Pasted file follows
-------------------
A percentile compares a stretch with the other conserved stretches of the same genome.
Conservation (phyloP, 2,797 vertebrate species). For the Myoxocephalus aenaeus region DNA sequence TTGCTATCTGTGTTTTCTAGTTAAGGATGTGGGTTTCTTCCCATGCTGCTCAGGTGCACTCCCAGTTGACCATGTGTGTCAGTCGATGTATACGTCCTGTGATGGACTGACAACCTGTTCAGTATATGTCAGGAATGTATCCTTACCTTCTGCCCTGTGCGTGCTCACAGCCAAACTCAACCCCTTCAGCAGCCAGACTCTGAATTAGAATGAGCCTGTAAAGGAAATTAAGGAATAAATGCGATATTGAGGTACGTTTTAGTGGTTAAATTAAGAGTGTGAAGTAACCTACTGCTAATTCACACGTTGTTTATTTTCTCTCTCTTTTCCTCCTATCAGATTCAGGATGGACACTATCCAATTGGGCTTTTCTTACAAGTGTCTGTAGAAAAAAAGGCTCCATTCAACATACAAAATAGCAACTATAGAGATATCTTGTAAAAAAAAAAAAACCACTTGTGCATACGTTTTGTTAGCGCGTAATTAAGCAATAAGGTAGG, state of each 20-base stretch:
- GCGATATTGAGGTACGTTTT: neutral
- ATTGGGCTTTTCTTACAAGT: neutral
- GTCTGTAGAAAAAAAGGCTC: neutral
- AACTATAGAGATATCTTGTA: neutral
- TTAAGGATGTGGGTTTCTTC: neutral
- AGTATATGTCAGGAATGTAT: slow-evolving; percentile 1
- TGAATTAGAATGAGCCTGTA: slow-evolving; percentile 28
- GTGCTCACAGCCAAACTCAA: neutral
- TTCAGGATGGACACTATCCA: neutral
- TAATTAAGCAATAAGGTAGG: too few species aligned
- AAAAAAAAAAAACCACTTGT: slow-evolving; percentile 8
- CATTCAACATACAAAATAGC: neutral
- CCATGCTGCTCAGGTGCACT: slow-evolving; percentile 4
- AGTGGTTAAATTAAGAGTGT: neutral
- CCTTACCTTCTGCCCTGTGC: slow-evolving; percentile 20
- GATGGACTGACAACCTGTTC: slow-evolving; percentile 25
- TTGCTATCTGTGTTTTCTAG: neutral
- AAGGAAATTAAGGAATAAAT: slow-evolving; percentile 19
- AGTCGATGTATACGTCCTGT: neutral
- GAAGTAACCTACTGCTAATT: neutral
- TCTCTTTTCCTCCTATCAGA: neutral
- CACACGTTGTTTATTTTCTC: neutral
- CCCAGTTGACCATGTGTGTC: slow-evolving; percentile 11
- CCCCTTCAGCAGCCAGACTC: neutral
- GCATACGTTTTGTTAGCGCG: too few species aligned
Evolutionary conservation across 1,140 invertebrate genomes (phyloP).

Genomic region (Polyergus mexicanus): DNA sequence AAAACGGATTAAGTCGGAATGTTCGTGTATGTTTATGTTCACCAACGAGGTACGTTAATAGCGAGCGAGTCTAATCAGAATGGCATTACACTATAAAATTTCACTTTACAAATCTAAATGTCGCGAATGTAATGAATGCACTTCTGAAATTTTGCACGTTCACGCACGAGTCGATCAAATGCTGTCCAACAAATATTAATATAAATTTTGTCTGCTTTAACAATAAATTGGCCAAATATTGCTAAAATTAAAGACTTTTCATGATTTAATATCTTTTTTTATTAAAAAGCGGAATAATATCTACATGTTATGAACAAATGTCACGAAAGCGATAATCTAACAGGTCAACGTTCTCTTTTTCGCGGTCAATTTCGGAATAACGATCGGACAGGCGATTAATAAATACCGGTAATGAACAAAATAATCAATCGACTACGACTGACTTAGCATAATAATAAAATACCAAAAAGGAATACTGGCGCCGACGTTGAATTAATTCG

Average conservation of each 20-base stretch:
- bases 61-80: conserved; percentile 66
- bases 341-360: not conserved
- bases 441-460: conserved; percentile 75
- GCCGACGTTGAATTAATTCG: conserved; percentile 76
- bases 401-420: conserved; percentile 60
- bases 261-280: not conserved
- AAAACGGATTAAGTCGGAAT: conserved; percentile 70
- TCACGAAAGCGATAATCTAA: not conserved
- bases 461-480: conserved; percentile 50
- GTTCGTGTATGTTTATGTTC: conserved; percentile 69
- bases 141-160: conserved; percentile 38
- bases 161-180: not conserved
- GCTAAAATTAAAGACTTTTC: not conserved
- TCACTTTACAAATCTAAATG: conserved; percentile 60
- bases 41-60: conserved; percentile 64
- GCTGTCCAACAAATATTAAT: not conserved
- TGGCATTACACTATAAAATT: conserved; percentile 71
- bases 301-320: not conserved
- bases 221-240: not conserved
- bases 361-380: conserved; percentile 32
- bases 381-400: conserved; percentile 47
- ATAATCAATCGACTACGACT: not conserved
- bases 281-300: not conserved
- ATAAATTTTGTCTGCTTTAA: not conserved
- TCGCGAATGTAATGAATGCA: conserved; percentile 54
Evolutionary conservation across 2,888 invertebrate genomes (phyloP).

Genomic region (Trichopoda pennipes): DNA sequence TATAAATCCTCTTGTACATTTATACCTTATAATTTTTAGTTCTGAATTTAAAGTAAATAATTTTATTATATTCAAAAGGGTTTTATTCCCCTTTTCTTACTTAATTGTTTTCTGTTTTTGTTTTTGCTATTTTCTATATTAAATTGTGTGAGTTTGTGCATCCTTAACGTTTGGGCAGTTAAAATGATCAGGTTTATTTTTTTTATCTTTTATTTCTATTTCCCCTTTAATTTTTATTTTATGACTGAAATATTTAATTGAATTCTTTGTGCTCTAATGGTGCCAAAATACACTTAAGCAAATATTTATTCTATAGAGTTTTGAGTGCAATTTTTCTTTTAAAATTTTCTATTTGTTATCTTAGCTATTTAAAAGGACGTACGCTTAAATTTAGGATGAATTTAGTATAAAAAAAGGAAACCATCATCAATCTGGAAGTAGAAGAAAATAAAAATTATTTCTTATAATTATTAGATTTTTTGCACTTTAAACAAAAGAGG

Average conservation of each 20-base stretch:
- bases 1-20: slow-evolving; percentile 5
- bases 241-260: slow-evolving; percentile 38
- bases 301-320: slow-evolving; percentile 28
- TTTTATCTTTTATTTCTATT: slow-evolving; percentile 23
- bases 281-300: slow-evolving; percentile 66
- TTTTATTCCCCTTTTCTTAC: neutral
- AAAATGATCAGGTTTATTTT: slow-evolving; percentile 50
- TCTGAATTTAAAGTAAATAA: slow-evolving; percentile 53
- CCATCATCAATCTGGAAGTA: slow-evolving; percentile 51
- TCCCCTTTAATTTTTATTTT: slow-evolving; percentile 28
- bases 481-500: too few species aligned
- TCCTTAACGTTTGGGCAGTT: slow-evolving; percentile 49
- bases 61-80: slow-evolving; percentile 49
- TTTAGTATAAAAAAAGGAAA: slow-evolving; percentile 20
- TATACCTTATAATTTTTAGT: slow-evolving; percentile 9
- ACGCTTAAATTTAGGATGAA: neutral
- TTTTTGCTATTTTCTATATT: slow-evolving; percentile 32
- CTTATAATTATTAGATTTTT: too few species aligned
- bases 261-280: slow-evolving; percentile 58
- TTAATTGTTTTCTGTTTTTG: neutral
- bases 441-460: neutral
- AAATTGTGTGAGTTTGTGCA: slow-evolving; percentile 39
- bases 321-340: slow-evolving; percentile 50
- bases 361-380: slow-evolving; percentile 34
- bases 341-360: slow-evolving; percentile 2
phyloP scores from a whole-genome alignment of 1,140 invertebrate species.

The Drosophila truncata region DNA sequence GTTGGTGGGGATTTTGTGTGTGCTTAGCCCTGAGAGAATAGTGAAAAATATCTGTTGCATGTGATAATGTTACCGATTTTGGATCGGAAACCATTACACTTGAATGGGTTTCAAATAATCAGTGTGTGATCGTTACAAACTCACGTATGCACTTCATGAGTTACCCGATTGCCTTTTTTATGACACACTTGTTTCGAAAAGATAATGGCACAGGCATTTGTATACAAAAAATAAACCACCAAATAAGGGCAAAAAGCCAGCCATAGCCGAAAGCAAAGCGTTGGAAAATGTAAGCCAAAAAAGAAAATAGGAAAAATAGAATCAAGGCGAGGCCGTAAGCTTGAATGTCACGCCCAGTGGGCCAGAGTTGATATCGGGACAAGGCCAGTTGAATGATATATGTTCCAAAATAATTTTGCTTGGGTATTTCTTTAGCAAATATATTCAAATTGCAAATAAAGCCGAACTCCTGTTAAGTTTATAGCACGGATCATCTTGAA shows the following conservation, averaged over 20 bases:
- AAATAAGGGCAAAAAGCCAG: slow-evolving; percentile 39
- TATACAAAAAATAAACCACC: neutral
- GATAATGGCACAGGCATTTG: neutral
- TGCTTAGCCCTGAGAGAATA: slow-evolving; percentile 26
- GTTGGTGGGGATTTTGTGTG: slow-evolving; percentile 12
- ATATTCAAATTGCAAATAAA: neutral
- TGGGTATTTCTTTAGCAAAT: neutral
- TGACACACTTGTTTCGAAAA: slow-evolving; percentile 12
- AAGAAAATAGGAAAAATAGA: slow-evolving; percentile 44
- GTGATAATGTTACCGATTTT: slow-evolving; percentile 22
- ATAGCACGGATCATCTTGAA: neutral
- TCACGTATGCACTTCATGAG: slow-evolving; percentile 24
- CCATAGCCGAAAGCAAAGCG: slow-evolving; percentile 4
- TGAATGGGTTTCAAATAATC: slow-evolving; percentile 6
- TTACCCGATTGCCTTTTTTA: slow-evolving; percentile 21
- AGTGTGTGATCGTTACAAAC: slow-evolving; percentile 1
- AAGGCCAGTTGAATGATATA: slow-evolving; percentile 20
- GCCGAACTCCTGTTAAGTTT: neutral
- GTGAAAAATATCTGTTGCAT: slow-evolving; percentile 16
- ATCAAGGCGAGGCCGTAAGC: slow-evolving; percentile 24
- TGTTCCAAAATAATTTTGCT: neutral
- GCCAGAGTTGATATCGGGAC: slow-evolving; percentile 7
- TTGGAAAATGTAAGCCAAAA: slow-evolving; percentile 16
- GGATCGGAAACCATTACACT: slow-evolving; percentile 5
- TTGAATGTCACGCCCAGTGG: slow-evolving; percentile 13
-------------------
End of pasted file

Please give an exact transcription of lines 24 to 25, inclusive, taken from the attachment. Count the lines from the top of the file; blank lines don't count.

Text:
- CACACGTTGTTTATTTTCTC: neutral
- CCCAGTTGACCATGTGTGTC: slow-evolving; percentile 11